Reframing Failure

In the September edition of the CCEI newsletter, we share numerous strategies and resources related to exploring engineering with children. Engineering activities are great opportunities for children to not only explore fundamental science concepts, but also build their creative, critical thinking, communication, and collaboration skills.

One resource that engineers use to guide their work is called the engineering design process which requires engineers to ask questions, brainstorm solutions, build and test prototypes, and perfect the solutions they create. Within this process, there is lots of room for failure, but the failures don’t hinder the process. That is because engineers are trained to look at failure as a vital learning opportunity.

When they test a new product and it fails, they analyze the problem and head back to the drawing board to make adjustments.

Unfortunately, accepting failure, let alone enthusiastically welcoming it, is not really a common practice. Failure has gotten a bad rap. Generally speaking, we feel bad when we fail. Many of us shrink a little bit when we experience failure. Other people look at us differently when we fail (or so we think).

Early childhood is when many of us learned how to respond to failure, mainly by watching how people around us responded to failure, both ours and theirs. Watching someone crumble under the weight of failure sends a powerful message. Having our own failures met with harsh responses sends an even more powerful message.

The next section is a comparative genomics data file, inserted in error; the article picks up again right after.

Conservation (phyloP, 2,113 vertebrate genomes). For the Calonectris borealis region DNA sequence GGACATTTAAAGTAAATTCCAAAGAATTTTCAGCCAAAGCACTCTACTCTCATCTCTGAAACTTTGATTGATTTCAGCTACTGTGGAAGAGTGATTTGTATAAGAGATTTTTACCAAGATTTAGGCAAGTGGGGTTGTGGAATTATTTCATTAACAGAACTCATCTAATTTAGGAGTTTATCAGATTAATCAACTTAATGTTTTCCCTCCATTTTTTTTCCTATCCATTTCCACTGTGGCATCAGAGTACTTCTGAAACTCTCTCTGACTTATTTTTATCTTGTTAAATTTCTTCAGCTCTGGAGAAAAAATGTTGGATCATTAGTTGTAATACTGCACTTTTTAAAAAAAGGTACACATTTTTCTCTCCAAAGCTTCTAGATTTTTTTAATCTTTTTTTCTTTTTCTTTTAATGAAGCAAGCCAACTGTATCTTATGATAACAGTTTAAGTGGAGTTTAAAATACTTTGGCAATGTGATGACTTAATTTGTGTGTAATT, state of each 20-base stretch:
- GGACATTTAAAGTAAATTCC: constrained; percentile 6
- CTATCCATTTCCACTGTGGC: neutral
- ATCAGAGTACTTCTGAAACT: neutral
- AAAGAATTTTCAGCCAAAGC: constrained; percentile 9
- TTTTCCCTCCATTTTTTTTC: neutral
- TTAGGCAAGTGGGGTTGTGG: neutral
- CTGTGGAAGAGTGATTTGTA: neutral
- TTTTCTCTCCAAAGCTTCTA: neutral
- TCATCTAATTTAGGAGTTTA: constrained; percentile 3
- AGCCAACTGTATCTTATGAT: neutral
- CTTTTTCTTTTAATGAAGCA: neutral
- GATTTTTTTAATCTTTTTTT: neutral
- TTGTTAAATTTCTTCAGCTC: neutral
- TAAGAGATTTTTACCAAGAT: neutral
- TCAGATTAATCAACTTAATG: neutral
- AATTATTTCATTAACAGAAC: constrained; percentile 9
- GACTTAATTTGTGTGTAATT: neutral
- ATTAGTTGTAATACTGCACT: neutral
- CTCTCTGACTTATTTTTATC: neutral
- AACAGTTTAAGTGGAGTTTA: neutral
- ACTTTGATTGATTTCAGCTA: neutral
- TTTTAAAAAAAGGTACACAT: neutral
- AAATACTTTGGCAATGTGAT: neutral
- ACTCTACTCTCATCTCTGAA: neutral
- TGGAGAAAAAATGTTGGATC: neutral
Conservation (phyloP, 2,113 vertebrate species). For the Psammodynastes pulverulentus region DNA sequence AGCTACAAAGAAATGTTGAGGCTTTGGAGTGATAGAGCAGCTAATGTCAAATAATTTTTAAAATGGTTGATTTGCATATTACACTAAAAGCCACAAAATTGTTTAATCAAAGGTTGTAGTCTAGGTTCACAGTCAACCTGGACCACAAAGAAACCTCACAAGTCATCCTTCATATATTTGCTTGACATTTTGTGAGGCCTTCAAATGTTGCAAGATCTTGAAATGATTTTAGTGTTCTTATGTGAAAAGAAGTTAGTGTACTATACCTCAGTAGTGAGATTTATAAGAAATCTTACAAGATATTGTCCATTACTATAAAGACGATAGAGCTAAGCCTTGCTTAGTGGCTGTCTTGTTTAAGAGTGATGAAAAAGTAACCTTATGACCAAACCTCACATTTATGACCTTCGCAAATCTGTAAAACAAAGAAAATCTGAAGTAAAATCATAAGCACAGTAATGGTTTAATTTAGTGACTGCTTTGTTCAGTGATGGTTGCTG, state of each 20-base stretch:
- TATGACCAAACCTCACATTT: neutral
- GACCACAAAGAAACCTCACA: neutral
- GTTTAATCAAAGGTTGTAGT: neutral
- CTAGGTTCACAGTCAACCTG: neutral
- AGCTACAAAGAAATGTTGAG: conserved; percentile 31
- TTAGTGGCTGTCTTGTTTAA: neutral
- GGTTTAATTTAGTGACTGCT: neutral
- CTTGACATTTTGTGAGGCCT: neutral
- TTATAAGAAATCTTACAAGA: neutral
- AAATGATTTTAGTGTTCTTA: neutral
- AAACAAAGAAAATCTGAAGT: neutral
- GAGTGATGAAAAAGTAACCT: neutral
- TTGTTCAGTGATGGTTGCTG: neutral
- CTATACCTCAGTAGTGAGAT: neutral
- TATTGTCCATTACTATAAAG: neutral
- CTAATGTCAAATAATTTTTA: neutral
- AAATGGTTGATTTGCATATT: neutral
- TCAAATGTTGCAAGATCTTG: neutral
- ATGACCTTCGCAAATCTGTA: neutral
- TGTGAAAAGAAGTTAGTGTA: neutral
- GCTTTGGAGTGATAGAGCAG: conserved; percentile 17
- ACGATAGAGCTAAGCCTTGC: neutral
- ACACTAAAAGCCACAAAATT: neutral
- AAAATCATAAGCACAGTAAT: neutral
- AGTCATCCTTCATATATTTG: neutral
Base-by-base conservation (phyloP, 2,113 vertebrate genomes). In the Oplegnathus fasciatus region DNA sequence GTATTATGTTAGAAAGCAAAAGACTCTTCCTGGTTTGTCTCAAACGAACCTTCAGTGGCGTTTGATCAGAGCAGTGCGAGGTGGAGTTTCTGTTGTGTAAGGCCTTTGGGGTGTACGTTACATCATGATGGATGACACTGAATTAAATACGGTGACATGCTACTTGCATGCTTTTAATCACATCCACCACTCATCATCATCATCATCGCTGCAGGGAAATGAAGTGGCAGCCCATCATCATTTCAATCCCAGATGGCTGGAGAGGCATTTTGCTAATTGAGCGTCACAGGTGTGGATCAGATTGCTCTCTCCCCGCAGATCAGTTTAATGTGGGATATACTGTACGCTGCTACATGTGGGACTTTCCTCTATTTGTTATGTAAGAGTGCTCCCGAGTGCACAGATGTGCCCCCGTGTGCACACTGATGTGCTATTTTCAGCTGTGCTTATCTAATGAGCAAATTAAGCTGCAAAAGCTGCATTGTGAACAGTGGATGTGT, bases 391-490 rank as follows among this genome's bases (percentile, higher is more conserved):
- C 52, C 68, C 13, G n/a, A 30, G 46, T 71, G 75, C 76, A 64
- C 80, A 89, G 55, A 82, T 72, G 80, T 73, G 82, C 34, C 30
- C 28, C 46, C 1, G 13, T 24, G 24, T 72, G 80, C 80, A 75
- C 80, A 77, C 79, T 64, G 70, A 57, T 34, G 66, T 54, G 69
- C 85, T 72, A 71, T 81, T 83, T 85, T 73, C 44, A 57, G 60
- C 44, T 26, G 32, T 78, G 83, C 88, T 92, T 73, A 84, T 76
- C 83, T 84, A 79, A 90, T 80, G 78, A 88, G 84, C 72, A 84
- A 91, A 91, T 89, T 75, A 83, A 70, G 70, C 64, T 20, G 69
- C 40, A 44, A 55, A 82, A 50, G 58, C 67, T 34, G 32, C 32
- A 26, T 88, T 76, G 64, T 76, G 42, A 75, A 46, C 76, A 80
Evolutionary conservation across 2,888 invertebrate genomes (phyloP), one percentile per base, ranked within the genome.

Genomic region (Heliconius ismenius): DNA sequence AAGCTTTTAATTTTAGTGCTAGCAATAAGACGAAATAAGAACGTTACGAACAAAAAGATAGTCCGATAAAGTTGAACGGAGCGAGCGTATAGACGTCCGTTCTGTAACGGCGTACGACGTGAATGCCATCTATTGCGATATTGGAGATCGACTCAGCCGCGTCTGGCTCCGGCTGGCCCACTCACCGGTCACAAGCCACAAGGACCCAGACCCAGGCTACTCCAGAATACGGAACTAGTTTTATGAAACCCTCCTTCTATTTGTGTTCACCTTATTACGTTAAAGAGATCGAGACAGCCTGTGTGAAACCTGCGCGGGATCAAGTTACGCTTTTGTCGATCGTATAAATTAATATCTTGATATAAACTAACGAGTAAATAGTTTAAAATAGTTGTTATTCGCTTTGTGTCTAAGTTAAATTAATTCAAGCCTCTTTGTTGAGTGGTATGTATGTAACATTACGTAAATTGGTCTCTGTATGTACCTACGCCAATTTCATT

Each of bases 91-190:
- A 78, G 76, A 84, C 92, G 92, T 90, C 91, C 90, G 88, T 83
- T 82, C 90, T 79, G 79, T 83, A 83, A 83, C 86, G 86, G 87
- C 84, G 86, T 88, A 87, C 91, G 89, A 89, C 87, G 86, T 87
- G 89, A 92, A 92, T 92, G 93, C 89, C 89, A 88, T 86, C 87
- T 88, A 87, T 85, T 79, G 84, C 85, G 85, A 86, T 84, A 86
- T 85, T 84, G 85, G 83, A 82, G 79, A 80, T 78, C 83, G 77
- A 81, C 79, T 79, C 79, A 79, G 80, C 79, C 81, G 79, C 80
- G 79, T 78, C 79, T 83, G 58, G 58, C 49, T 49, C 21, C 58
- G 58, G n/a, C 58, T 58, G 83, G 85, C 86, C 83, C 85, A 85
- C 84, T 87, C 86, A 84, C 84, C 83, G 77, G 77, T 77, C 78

So, how do we help children recognize the value that exists within failed attempts? You guessed it – we have to change how we view failure. This is hard work. However, when you look carefully you can see that there are two choices; to learn from the experience and move on or to succumb to fear and insecurity.

In an early learning environment, there are ways to demonstrate an acceptance of failure that are less risky or weighty. For example, you wouldn’t talk with children about a failed relationship but you could talk with them about how you got lost taking a detour to the grocery store. You could talk about how you failed to make it to the library yesterday, so today you don’t have the book that you had planned to read to them today.

In these conversations, you could share how you got into the situation, how you felt, and most importantly, what you learned and what you are going to do differently in the future.

This same approach should be used when children make failed attempts in the classroom.

  • Mistakes happen.
  • They can make us feel uncomfortable.
  • What can we learn from the experience?
  • What can we do differently next time?
  • How can we fix it?

So, go out there and make lots of mistakes; they really are a great way to learn.

Best of luck as you begin the new school year!